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Moving Forward

Allan Zeman has some advice about winning and what millennials can do for a better future

The property and entertainment mogul behind Lan Kwai Fong acknowledges the deeping social divide and urges compassion, innovation

PUBLISHED : Monday, 25 April, 2016, 10:02pm
UPDATED : Monday, 25 April, 2016, 10:01pm

Hong Kong’s government and its companies should listen to the views and desires of young people if they want to see the city move forward, according to Allan ­Zeman, the entrepreneur behind the city’s hugely successful Lan Kwai Fong entertainment district.

“It is important for us to listen to the young people and to what they want. We cannot neglect them, we need to let them see they have a future in Hong Kong: we have to let them win sometimes,” Zeman told the South China Morning Post.

“Many young people graduate with a university degree but cannot find a job, while many others cannot afford to buy their own homes. Many young people are unemployed or only earn low salaries. They may need 75 years of salary to repay a mortgage and they feel they can never catch the boat and that things are hopeless,” he said.

Zeman, who started his first business at the age of 19, said the government has to help young people to get jobs or to set up their businesses as well as help improve living conditions.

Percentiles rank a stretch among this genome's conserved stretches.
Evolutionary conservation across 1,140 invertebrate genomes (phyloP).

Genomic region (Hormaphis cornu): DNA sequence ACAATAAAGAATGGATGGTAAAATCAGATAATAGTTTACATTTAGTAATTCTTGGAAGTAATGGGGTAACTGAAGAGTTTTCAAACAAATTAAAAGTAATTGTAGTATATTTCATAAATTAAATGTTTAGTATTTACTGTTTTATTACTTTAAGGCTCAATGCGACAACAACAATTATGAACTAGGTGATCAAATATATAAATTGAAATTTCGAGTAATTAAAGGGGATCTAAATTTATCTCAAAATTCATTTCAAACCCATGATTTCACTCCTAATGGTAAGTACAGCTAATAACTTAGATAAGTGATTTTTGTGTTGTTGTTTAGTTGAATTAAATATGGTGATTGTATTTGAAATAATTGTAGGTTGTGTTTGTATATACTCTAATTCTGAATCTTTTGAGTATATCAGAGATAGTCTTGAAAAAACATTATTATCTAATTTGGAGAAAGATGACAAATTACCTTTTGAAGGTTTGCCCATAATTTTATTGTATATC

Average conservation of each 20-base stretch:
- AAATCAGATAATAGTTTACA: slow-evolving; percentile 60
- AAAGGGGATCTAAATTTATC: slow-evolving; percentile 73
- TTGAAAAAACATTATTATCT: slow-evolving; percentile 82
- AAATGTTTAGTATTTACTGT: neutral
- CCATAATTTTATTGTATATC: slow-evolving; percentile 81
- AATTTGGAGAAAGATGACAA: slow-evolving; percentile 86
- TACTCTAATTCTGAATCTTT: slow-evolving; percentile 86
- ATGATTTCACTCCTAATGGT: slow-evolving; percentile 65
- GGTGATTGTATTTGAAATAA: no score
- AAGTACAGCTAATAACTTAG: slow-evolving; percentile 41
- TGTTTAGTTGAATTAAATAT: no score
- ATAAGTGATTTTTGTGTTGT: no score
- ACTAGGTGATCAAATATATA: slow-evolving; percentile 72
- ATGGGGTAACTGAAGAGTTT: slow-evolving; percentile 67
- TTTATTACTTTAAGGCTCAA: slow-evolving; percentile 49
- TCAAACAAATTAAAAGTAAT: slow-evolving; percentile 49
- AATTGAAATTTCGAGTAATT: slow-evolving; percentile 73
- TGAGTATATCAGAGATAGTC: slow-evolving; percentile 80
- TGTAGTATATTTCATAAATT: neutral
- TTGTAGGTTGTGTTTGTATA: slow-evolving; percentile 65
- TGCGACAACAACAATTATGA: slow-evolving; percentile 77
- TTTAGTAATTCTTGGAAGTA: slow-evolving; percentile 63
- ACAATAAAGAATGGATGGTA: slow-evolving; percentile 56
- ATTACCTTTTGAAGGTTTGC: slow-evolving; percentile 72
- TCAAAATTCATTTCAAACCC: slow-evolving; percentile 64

“Living in a decent place is a basic human right. For young people who are living in subdivided flats, it is impossible for them to feel happy. When they are not happy, it gets easier for them to join protests like the Occupy Central movement or others to show their unhappiness,” he said.

Zeman called on the government to help start-ups.

“The Shenzhen government has offered a lot of incentives for start-ups and it has now become Silicon Valley of China,” he said, referring to the booming mainland city just across Hong Kong’s northern border.

“The Hong Kong government can afford to offer funding and loans for youngsters to start up businesses,” he said.

“It is true that many would fail and the government may lose some money, but it could help young people to achieve their dream.”

He said young people should not only consider doing business in Hong Kong, but should also expand into the mainland. He has taken Lan Kwai Fong to several mainland cities in recent years.

“I have been doing business in Hong Kong for more than 45 years and first went to the mainland 35 years ago. I have seen the miracle of many Chinese cities developing so quickly,” he said.

The key to success in business in the mainland, he said, is to understand the latest trends in what local customers want.

He has expanded Lan Kwai Fong to Chengdu, Sichuan, where people like spicy food, and in a nod to the local culture leased restaurants which offer spicy hotpot. Lan Kwai Fong in Hong Kong, in contrast, is more western style.

In addition, Hong Kong is a faster paced city where service in restaurants needs to be very quick, while in Chengdu there is a more relaxed lifestyle so the pace of service could be slower , he said.